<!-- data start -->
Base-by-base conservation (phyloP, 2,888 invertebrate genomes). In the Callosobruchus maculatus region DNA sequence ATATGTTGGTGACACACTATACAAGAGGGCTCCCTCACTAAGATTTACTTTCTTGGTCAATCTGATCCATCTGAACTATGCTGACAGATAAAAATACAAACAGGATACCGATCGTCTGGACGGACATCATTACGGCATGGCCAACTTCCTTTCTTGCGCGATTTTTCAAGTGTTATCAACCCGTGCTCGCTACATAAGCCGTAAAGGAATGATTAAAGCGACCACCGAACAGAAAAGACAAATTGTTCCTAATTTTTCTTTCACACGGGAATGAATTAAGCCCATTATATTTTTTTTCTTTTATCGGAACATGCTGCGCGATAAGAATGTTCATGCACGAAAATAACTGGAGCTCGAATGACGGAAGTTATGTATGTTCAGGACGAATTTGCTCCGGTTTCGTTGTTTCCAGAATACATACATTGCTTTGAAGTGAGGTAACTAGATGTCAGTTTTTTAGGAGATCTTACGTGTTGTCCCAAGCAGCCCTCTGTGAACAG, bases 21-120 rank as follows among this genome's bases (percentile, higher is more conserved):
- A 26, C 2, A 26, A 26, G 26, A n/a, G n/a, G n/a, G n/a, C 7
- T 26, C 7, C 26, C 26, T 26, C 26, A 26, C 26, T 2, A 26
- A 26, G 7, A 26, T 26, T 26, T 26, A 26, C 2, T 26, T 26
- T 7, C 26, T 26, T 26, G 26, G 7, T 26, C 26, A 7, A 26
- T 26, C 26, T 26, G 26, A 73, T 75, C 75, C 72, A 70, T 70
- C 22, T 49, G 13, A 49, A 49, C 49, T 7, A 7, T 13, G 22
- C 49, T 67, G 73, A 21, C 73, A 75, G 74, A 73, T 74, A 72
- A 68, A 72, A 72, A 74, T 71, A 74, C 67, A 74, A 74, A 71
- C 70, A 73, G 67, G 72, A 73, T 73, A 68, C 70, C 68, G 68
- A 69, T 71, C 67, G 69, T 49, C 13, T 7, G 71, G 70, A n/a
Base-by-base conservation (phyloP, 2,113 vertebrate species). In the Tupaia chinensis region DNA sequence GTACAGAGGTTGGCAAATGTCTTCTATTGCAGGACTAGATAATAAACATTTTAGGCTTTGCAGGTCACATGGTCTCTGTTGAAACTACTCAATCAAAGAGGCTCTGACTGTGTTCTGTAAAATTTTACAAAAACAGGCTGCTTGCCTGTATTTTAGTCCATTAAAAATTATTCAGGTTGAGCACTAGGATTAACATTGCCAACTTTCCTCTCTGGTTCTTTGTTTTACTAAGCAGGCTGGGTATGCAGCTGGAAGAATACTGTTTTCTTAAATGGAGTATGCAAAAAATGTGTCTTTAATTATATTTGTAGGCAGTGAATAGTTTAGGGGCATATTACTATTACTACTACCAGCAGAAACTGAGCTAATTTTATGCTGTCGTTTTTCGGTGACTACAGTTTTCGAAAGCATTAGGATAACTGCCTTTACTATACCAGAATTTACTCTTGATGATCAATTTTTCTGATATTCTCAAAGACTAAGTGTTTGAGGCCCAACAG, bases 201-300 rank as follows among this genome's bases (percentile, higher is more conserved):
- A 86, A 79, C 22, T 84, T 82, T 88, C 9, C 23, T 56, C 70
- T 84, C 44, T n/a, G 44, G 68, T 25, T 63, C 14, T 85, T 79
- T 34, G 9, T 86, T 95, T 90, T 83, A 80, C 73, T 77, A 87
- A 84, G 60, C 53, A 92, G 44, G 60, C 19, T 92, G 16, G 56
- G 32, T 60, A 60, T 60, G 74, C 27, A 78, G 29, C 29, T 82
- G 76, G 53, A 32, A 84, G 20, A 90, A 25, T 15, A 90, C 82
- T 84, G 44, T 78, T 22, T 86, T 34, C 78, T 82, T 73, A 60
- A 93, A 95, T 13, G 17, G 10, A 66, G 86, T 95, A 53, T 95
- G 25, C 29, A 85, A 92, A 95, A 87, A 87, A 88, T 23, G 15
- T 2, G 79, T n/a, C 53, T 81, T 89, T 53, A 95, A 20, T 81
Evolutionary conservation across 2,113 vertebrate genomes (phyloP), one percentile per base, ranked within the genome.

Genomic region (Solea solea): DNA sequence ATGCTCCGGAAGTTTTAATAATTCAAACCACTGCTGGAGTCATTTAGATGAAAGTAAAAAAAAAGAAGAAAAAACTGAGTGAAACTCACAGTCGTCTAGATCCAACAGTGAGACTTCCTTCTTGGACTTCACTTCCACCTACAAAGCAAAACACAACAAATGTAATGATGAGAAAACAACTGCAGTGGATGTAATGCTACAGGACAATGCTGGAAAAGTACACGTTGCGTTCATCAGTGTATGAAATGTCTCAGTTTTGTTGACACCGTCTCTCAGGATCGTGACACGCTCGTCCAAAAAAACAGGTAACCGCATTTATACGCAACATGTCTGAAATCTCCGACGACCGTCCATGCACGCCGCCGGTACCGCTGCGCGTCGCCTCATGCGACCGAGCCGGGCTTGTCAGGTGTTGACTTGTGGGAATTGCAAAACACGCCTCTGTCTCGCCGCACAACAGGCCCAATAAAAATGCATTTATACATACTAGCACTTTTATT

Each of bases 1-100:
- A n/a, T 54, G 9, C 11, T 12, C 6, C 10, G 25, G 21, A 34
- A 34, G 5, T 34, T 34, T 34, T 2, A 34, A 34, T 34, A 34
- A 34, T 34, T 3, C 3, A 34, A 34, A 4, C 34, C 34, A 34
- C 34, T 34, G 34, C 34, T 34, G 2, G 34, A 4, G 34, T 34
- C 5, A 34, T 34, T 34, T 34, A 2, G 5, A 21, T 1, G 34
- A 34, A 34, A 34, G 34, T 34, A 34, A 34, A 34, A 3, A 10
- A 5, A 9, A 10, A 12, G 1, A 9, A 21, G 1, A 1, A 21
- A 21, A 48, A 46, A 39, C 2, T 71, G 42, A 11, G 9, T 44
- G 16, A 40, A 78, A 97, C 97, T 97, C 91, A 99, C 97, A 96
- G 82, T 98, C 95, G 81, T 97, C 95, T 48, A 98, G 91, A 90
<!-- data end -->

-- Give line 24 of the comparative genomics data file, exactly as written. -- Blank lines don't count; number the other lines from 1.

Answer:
Genomic region (Solea solea): DNA sequence ATGCTCCGGAAGTTTTAATAATTCAAACCACTGCTGGAGTCATTTAGATGAAAGTAAAAAAAAAGAAGAAAAAACTGAGTGAAACTCACAGTCGTCTAGATCCAACAGTGAGACTTCCTTCTTGGACTTCACTTCCACCTACAAAGCAAAACACAACAAATGTAATGATGAGAAAACAACTGCAGTGGATGTAATGCTACAGGACAATGCTGGAAAAGTACACGTTGCGTTCATCAGTGTATGAAATGTCTCAGTTTTGTTGACACCGTCTCTCAGGATCGTGACACGCTCGTCCAAAAAAACAGGTAACCGCATTTATACGCAACATGTCTGAAATCTCCGACGACCGTCCATGCACGCCGCCGGTACCGCTGCGCGTCGCCTCATGCGACCGAGCCGGGCTTGTCAGGTGTTGACTTGTGGGAATTGCAAAACACGCCTCTGTCTCGCCGCACAACAGGCCCAATAAAAATGCATTTATACATACTAGCACTTTTATT